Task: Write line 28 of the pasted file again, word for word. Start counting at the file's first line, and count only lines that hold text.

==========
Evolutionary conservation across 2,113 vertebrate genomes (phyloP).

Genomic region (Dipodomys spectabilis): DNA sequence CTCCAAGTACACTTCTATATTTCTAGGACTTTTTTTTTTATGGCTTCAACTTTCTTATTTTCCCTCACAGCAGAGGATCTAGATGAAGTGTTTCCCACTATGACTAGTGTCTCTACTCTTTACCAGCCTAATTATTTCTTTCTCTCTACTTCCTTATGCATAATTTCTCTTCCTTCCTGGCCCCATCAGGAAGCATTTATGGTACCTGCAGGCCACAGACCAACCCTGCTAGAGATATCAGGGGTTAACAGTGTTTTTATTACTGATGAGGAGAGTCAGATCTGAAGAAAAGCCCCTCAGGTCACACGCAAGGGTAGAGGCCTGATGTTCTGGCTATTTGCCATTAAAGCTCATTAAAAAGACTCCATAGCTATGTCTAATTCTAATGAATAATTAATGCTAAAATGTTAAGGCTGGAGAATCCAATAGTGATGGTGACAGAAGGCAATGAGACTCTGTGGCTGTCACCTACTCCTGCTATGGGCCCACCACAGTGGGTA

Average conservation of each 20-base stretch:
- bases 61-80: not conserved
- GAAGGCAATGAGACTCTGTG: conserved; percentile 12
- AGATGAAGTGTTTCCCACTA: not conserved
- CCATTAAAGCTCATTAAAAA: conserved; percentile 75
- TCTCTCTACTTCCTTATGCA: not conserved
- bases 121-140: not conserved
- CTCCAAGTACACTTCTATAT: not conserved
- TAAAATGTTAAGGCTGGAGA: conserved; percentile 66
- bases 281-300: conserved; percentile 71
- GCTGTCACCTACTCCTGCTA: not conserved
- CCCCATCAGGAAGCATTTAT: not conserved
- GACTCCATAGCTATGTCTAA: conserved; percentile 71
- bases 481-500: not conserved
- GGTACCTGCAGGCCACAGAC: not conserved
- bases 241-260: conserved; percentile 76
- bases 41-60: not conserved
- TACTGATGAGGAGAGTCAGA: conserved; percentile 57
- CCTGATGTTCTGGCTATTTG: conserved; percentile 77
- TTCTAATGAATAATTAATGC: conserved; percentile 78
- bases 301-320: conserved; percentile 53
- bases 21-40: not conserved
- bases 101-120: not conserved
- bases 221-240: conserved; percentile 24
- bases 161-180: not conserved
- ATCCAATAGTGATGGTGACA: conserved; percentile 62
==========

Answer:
- ATCCAATAGTGATGGTGACA: conserved; percentile 62